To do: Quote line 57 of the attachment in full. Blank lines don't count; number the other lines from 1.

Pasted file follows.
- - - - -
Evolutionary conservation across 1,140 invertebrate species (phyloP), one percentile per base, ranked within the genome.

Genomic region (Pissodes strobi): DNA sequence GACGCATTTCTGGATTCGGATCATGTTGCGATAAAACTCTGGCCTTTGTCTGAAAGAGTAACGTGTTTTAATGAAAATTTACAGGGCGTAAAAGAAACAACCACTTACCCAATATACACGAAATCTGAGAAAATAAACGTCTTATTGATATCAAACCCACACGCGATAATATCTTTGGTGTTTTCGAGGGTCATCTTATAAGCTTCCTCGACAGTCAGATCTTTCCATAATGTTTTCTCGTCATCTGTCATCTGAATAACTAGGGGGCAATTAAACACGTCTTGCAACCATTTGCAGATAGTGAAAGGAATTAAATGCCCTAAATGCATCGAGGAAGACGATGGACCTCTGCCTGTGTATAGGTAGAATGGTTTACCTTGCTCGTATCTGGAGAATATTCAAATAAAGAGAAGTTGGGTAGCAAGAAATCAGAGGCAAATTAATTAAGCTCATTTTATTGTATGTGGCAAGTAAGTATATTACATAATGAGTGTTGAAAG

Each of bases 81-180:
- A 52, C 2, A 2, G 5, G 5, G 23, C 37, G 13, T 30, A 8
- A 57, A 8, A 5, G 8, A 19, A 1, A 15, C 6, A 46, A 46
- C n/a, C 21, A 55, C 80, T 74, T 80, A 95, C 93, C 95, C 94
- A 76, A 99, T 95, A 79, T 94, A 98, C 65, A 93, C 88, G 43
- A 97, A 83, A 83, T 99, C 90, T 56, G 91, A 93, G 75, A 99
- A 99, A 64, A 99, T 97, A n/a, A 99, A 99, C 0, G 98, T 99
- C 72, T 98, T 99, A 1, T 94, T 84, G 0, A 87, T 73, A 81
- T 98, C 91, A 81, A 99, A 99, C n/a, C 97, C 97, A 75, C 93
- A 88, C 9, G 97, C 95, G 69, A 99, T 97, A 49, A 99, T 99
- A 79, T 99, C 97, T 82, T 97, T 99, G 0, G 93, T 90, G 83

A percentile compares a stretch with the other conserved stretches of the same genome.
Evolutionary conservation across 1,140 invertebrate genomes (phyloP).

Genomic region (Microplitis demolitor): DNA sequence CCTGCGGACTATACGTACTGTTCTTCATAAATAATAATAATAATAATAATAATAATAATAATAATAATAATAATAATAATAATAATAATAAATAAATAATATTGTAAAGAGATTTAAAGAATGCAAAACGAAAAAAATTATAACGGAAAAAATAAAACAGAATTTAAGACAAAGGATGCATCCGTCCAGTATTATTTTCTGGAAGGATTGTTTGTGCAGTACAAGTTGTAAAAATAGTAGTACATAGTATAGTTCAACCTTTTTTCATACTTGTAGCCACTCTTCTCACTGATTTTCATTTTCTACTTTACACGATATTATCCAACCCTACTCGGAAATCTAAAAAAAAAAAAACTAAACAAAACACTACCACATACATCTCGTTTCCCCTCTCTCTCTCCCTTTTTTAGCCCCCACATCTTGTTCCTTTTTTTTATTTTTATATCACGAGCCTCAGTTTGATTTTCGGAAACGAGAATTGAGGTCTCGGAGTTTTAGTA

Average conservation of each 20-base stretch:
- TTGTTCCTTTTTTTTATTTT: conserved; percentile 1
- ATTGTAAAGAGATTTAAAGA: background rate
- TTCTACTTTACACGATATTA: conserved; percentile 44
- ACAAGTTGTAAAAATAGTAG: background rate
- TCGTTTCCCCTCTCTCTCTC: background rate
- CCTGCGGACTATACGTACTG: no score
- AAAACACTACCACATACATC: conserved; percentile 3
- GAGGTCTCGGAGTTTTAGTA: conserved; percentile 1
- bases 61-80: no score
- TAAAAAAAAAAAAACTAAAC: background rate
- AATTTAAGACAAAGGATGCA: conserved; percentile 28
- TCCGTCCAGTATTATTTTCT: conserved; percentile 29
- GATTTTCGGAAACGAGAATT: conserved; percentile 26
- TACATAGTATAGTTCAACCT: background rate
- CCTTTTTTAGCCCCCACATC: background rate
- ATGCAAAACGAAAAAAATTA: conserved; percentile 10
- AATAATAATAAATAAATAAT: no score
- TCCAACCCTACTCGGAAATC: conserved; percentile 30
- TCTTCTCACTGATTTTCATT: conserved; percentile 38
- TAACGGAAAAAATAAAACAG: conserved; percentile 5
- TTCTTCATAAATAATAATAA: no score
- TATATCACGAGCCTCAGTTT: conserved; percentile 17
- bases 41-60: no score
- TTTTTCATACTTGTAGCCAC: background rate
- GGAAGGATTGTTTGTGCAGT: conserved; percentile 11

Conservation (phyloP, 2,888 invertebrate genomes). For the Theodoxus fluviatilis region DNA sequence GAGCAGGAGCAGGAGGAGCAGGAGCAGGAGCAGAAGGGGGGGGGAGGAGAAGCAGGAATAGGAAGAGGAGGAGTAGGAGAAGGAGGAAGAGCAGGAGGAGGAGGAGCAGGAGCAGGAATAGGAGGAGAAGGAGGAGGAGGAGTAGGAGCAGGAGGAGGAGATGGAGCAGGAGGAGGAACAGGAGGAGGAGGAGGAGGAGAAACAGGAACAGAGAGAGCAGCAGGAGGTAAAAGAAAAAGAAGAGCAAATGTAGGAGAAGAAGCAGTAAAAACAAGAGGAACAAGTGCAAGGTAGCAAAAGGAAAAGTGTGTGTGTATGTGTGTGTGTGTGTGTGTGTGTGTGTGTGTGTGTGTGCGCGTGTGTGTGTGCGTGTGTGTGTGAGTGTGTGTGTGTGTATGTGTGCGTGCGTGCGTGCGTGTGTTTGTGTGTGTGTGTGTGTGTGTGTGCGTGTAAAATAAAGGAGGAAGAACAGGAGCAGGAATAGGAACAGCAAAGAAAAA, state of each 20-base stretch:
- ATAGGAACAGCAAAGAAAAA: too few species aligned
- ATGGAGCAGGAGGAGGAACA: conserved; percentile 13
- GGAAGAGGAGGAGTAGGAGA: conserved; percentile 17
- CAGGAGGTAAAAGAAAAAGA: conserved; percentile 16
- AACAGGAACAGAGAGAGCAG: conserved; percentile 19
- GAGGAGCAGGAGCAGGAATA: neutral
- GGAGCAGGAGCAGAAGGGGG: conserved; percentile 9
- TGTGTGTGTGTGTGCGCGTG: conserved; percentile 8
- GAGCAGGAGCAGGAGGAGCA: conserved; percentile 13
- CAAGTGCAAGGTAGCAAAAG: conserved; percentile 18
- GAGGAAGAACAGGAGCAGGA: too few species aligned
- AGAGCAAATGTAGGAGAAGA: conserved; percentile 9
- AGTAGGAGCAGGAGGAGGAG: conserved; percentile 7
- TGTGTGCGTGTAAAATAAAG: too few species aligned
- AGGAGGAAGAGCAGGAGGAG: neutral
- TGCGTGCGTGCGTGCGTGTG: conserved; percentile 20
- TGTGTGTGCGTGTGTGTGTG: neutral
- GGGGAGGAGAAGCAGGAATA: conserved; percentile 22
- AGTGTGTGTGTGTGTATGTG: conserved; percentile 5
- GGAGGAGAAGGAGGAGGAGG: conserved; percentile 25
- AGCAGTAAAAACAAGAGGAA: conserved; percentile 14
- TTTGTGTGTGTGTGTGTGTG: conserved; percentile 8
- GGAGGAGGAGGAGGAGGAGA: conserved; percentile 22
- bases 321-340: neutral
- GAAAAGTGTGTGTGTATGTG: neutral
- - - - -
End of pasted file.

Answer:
- TGTGTGCGTGTAAAATAAAG: too few species aligned